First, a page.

Malaysia's Higher Education Ministry is to keep a tighter check on students who go overseas to study.
Students, both government-sponsored and private, will have to obtain a certificate before being allowed to leave the country.
Adham Baba, Higher Education Parliamentary Secretary, said "non-objection certificates", which will be issued by the ministry's student welfare department, will help the Government "track students' whereabouts" and help them get into the "right" universities.
Students applying to institutions not recognised by the Government will be refused certificates and thus permission to leave the country.
The ministry is introducing legislation to trigger the plan, which it hopes will be implemented "as soon as possible for the benefit of our students", according to Dr Baba. The 10,000-plus Malaysian students going overseas for study every year - mostly to the US, Britain, Australia, Canada and China as well as certain Middle-Eastern countries - will be required to provide details of their academic qualifications and proof that they have been offered a place overseas when they apply for a certificate.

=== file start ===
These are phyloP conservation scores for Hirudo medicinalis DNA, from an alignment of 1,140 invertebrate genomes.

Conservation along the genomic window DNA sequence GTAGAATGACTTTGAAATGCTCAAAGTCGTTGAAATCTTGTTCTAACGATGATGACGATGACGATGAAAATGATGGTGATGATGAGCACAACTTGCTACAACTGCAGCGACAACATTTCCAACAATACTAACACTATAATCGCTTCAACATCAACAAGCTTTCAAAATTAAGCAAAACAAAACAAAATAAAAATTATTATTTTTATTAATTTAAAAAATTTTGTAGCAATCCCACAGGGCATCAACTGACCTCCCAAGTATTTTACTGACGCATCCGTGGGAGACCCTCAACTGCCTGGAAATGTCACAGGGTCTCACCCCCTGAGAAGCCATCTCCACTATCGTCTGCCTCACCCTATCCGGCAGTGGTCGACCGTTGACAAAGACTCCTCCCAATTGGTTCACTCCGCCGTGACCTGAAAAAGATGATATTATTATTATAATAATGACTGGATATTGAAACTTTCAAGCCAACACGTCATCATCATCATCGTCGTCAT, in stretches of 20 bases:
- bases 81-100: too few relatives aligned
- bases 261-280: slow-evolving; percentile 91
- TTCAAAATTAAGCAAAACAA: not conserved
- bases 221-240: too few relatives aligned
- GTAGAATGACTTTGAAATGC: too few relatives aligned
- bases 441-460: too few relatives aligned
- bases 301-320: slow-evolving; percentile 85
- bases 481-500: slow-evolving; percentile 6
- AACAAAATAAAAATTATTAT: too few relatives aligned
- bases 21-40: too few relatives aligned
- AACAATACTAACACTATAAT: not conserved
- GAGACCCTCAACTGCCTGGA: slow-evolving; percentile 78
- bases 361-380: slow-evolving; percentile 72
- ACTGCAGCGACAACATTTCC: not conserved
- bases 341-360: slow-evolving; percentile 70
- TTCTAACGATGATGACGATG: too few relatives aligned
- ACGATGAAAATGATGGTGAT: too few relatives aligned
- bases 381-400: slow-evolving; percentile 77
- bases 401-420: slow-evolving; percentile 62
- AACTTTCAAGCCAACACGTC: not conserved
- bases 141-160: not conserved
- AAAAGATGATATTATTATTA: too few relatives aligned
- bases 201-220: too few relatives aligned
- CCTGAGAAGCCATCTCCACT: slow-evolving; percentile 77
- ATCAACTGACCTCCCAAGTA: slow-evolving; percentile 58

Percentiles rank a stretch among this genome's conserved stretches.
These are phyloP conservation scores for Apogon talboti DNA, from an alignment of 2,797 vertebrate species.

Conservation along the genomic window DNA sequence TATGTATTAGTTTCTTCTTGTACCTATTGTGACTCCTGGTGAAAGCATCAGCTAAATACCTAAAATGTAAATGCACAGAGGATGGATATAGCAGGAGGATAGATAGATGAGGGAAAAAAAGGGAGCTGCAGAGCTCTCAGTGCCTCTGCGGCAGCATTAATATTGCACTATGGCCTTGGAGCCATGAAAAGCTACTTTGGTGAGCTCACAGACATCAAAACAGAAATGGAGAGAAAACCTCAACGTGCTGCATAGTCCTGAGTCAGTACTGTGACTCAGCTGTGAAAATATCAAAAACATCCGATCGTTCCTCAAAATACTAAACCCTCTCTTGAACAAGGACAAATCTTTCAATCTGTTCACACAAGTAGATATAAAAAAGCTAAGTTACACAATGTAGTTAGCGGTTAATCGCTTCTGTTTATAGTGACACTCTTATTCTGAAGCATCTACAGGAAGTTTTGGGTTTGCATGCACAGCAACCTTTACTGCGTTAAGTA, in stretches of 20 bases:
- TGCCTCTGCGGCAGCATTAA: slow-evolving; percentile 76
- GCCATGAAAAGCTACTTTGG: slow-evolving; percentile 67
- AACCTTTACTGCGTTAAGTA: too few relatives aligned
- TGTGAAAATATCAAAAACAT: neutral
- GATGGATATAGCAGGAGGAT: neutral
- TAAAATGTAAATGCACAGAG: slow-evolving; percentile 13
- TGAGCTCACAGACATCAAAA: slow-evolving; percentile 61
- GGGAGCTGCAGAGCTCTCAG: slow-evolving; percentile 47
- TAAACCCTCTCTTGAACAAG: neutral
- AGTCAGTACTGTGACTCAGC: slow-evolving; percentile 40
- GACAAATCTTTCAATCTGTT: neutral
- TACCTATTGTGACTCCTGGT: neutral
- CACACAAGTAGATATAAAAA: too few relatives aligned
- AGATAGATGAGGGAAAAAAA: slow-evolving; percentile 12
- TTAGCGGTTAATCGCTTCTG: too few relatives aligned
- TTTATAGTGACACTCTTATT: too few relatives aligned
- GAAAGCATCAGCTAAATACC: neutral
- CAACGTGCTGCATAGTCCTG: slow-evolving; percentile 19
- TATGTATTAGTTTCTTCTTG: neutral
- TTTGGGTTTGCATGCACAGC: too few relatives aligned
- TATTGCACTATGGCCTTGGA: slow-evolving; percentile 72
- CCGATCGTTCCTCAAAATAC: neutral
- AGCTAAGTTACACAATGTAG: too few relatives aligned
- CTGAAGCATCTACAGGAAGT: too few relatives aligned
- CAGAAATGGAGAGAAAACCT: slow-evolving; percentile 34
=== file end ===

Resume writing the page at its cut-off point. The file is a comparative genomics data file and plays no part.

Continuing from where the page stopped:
Until now, private students did not need to register with the ministry's Malaysian students' department in the countries in which they were studying.
The minister, who is also secretary of the Malaysian Students Overseas Committee, did not define the penalties for students without a non-objection certificate. Nor did he respond to the suggestion that the plan would help clamp down on students studying at madrassas in countries such as Pakistan.
He said that the system would enable the Government to "determine the number and quality" of students studying overseas, and protect the students' "welfare and best interests".